A beautiful sunny day and near-perfect running conditions.
Legs still a little tired following yesterdays exploits, but a gentle loop around the edge of Brize Norton base and back towards Alvestcot and home (taking in a few wet and muddy fields) was the perfect Sunday tonic.
Bit of a different day today as I thought I’d start the day with a cycle ride with Charlie Stanley-Evans.
For those eagle-eyed blog readers, you will spot that Charlies wife – Rachel -featured back on day 10 – dragging me to a 5km PB at the time and, yes you’ve guessed it, Charlie shares the same strong athlete mentality and thus the ride was not likely to be a short little jolly.
..And so it proved when four hours and 85km later I limped back into the driveway with tired, sore and heavy legs…and a dilemma.
Option A. Shower, change, have lunch and generally relax all afternoon and then run this evening. Option B. Slip on the running shoes and head off on the daily 5km challenge.
It was a tricky one as, as you can imagine, the thought of heading out for another 30 mins of running wasn’t exactly the most enticing, however the thought of not doing it then and trying to run later (rather than chilling in front of a nice movie with the wife, kids and a bottle of wine) was not that thrilling either.
So Option B it had to be. And boy was it tough. my legs felt like lead and off I set at what can only be described as a shuffle.
Nearly 31 mins later (some 5 minutes slower than my PB!!) I was back. Day 35 ticked off and a huge sense of satisfaction.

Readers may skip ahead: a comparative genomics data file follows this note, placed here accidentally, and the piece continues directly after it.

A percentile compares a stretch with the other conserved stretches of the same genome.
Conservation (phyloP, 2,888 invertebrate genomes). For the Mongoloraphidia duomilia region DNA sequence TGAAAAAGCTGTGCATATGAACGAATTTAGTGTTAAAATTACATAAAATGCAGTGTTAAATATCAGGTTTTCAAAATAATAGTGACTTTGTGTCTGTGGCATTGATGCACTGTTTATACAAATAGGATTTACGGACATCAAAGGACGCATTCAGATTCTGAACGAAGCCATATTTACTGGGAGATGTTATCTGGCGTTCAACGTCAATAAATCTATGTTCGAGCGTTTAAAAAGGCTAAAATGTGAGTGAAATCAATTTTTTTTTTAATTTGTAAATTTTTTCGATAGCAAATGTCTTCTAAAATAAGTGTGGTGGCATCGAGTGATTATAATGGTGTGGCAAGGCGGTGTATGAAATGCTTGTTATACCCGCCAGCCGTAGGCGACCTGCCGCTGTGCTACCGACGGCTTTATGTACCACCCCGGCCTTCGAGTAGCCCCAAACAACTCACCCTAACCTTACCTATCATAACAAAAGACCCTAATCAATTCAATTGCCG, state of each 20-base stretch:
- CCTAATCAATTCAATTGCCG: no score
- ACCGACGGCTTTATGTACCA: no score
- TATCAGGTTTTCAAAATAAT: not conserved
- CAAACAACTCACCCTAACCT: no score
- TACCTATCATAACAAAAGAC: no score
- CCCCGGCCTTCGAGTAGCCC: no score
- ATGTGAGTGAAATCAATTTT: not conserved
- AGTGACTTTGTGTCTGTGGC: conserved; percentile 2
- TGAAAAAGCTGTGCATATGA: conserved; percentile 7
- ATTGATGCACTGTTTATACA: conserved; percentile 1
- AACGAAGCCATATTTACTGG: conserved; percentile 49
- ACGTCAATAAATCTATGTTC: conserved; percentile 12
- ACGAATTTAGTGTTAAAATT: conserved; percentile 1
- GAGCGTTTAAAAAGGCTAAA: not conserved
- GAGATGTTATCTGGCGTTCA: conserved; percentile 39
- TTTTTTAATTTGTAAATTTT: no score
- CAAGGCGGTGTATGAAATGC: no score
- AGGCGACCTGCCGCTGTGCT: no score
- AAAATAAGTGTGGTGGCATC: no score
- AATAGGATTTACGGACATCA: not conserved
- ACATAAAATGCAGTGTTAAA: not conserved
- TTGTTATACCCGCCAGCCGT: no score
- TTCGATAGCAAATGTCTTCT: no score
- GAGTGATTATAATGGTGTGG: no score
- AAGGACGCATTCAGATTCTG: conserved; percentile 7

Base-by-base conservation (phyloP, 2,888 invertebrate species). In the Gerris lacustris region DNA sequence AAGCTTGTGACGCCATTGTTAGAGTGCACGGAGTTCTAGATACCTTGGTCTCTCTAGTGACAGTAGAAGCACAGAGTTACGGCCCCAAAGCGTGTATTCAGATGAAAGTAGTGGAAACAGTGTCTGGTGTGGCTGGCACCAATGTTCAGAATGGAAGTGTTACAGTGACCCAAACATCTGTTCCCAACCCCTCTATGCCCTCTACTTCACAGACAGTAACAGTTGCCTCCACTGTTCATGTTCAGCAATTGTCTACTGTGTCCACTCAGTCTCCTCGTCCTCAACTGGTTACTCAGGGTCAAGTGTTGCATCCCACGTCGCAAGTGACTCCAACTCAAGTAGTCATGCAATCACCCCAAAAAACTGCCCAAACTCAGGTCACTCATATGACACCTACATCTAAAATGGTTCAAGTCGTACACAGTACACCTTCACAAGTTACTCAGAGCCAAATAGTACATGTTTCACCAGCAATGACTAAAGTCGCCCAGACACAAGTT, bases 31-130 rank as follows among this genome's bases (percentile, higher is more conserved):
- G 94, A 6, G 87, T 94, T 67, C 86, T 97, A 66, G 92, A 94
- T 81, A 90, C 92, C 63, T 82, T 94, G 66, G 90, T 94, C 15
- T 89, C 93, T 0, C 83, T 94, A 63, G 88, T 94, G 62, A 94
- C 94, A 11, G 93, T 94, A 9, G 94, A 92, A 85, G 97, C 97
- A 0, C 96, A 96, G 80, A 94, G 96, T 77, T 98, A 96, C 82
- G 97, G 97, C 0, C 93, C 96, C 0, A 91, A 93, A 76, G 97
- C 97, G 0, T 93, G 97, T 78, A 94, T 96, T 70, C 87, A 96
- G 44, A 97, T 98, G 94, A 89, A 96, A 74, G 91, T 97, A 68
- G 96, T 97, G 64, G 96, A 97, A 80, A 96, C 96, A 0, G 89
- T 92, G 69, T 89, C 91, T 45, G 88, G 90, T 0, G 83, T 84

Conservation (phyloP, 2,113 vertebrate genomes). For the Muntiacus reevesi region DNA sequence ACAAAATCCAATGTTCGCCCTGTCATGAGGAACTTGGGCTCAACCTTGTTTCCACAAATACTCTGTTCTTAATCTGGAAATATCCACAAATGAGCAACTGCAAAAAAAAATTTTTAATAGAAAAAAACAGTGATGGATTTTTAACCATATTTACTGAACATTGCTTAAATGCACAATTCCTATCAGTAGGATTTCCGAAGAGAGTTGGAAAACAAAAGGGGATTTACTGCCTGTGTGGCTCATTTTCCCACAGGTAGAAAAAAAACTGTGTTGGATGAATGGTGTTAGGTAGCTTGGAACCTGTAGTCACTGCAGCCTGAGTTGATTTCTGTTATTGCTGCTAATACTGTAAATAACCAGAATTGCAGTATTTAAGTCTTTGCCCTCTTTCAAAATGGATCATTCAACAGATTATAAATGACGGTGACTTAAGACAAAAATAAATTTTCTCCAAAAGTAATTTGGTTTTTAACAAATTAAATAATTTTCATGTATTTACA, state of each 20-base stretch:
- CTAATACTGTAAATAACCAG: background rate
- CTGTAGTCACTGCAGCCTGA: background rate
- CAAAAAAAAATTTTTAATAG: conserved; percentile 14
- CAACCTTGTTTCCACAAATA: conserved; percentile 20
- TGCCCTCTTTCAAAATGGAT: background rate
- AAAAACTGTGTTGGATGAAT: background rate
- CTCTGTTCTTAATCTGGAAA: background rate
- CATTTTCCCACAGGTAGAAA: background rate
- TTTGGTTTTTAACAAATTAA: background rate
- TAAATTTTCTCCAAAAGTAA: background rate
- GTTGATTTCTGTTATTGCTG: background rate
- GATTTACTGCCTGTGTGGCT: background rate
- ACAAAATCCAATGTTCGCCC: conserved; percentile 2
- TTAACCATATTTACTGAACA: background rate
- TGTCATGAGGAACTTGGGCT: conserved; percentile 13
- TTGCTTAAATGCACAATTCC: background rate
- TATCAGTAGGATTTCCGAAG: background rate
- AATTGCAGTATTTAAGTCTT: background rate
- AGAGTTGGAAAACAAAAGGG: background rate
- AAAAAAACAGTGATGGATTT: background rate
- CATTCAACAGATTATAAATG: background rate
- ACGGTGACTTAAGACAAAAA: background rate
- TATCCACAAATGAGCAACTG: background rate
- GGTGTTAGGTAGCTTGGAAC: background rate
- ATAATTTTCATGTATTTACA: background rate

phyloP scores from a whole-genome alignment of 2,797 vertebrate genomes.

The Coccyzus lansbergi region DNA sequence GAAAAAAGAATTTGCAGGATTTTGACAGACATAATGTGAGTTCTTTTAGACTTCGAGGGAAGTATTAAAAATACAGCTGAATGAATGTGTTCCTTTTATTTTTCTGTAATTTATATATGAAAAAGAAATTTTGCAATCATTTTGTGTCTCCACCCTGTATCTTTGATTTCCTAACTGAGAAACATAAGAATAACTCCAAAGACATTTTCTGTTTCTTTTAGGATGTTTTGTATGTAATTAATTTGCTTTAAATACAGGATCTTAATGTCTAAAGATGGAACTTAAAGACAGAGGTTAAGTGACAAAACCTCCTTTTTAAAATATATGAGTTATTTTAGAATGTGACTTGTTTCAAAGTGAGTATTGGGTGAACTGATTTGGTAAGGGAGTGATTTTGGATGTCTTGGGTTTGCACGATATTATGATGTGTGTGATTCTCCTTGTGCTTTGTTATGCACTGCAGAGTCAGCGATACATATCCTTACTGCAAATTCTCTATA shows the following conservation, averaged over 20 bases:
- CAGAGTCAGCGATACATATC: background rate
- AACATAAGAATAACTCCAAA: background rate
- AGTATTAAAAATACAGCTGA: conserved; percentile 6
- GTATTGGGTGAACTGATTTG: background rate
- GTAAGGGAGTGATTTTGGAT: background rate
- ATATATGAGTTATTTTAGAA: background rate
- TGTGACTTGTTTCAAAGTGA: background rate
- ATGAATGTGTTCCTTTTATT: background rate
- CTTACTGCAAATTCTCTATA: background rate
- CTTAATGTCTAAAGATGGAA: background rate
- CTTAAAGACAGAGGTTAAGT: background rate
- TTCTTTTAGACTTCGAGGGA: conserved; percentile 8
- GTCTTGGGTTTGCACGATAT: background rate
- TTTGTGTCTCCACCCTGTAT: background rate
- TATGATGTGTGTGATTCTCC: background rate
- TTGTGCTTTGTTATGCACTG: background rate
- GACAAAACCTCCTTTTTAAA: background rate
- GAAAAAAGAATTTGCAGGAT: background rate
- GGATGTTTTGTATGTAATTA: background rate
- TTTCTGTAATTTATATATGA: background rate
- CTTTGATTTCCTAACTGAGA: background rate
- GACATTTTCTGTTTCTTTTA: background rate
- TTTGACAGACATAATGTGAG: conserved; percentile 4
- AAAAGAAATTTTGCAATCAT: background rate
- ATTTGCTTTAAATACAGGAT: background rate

So the wine is now open. The fire lit and I can indeed relax after another great challenge day.
15 days left and it looks like 2 guest runners have signed up for next week – we’ll need to make sure that we’re 2 metres apart due to Social Distancing, but, at this time, social contact and connection feels more important than ever!!
Another new running route today found by a “run along the Thames near Oxford” google search.
Yesterday’s post run niggle injury has come to nothing and thus I found myself at the Port Meadow car park.
Port Meadow is a vast flood plain that was a little flooded today but, after a short muddy run along the river, I cut back to some wooded, and then common, lane trails. In the absence of running in my trail shoes it was a little slippy, but a really refreshing run.
My first major Garmin fail means that I had to measure the distance (dont worry it was over 5km!) and then guestimate the total time based on the 3km that Garmin tracked, so no km splits.
Last day at school for the kids due to the virus, so perhaps I’ll have some new guests next week.
Gentle evening run tonight with a little bit of cross country thrown in for good measure. Unfortunately, the light in my headtorch was not fully charged and thus I think I may have tweaked something by stepping into a hole. I’ve been injury-free so far (just a few niggles) ,so let’s hope that this isn’t something worse -we’ll soon see by the morning I’m sure.